'Why must American devotion to its tattered Constitution require deference to 18th century political idealism'

Because the idea that all citizens are equal in the eyes of the law is one of the most revolutionary concepts that the American Revolution implemented.

Perhaps it is the case, then, that political idealism inevitably yields political fantasy . . . . discrepancies between innocuous idealist assertions and sordid political realities are being perceived these days: with a Constitution over two centuries old, we are due and overdue for a complete Constitutional overhaul that few of our "equal citizens" have the stomach for, in spite of all growing evidence of political indigestion and distress.

'Perhaps it is the case, then, that political idealism inevitably yields political fantasy'

Everything ends.

'we are due and overdue for a complete Constitutional overhaul'

Or not - the Constitution is an amazingly revolutionary document, and the temper of the times (just as it was at the time of the Contitution's creation) seems opposed to free speech or free exercise of religion, to name two more of the Constitution's triumphs.

We can go back and forth forever, of course.

The daftest statistical "discovery" I've seen reported lately - in a blog thread - was that the mode age of death in the UK (or maybe in England and Wales) changed only a little from 1840 to 1930.

The secret of this madness turned out to be that the original gatherers of the data had done the calculation neglecting all deaths before age 10. (As of course they had said.)

It did remind me that my first stats lecturer had urged us all to buy "How To Lie With Statistics".

I am totally against equality. I just think poor people in the United States should have more money on average than they do now and that rich people in the United States should pay more tax. But there should be sumptuary laws introduced that allow the rich to wear codpieces with their size based upon how much tax they pay which would allow everyone to see how extremely unequal they are.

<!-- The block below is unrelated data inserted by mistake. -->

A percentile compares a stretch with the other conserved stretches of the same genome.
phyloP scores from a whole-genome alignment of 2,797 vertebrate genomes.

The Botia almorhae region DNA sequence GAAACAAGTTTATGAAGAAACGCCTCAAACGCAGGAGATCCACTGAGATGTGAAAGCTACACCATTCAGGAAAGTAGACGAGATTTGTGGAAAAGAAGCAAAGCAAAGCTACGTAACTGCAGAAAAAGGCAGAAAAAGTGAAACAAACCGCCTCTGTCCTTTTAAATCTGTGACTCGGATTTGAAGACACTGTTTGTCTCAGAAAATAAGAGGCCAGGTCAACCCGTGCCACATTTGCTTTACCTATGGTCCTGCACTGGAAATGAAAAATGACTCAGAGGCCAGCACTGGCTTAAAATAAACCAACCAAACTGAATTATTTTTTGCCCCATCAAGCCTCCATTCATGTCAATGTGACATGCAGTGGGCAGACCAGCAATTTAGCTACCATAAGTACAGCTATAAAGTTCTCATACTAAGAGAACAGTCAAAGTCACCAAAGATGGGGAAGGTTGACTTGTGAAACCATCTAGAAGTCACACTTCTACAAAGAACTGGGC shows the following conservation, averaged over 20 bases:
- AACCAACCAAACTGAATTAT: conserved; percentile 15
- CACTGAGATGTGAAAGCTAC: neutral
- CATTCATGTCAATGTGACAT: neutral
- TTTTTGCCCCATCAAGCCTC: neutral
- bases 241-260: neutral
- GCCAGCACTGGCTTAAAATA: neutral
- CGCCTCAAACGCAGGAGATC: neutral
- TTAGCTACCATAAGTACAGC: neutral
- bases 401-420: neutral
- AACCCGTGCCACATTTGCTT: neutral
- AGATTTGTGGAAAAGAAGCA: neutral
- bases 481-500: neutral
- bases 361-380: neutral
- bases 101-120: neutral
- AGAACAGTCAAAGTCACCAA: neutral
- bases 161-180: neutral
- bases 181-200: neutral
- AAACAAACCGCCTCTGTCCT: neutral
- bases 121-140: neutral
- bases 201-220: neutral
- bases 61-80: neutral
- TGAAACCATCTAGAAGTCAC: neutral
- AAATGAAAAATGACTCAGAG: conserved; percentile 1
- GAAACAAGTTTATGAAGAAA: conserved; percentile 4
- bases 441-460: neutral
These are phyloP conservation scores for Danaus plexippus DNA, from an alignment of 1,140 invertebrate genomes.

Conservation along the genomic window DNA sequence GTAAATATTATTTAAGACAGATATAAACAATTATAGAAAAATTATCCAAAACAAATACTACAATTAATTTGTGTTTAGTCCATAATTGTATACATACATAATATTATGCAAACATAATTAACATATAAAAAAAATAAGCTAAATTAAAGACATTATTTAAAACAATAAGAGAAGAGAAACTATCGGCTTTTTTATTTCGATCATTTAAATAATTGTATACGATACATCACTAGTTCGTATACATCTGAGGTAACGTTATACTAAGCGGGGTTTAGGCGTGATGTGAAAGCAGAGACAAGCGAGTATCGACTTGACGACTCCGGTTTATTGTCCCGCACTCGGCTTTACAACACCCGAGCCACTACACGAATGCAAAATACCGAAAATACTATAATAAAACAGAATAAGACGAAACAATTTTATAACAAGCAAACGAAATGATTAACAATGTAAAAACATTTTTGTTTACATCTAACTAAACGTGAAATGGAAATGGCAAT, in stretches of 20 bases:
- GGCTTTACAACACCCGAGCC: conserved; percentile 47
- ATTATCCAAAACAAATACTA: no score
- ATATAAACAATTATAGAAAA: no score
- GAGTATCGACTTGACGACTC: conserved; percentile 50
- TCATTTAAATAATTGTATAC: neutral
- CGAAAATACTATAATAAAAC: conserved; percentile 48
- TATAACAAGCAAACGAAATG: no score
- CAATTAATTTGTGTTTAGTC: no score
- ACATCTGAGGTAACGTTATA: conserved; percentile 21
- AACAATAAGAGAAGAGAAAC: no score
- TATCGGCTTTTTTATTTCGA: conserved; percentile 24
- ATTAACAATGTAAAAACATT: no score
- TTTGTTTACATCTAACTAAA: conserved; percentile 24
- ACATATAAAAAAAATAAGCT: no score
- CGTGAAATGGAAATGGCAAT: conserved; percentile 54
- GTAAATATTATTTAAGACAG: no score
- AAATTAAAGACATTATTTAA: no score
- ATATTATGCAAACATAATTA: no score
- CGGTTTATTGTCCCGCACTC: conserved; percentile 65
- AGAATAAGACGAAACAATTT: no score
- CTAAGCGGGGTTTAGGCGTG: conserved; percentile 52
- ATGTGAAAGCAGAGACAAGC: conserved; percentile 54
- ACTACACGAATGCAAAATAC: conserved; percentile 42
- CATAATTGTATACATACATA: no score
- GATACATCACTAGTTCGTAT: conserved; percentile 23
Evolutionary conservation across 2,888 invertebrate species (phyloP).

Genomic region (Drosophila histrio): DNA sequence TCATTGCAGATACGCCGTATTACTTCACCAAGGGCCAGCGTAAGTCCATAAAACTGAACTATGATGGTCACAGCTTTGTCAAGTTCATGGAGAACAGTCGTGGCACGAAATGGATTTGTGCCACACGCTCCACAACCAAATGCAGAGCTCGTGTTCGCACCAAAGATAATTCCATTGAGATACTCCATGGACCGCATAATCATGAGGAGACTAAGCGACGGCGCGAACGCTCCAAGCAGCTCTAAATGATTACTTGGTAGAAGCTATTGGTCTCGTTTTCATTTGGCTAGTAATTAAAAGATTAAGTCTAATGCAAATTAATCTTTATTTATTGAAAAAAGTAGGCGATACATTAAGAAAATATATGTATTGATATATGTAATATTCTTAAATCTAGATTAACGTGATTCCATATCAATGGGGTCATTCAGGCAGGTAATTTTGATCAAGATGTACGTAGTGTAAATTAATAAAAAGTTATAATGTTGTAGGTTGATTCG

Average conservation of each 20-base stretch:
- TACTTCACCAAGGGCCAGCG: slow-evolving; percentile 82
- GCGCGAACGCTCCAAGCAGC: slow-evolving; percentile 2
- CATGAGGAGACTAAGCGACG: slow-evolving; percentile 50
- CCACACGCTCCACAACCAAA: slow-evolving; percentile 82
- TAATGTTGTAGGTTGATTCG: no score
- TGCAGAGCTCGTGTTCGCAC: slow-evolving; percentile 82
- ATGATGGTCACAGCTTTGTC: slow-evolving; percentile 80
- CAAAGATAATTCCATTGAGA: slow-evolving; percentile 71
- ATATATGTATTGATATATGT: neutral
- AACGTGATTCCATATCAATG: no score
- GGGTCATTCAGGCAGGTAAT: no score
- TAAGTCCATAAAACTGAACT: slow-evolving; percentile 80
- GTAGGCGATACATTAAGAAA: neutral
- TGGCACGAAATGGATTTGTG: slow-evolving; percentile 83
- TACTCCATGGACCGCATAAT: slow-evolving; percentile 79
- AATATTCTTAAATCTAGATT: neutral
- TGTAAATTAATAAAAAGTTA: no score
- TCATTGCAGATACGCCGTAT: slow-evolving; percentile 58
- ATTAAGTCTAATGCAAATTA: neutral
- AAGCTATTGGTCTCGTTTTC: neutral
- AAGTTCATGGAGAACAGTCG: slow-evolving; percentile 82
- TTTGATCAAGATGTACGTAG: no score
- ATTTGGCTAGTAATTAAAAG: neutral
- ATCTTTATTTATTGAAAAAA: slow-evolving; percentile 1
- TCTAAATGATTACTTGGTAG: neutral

Mr. Rose perhaps could advise whether plus/minus one foot overstates target accuracy on a North Korea nuke with a 100 square mile firestorm impact. Suppose five minutes overstates the time for a billion-dollar annual income to make a $15,000 minimum wage income. What might Mr. Rose suggest?

Price floors can be closely related to income inequality in the United States of America and around the world. Minimum wage creates unemployment around the workforce and work place. This minimum wage subject will cause little disturbance in the American economy as a whole. Airline and aeronautics programs are responsible for massive technological growth and therefore, creation of minimum wage jobs and higher paying private firm positions. Banking industries invest in numerous materials science importation projects that will further widen the income separation among the top ten percent and bottom ten percent of the world economy. Deregulation plays a major role in the re-involvement of this income inequality in 1979.

Income versus wealth seems a huge distinction, no? What % of 'reward' do you think the rich can 'hide' from the taxman? And the poor?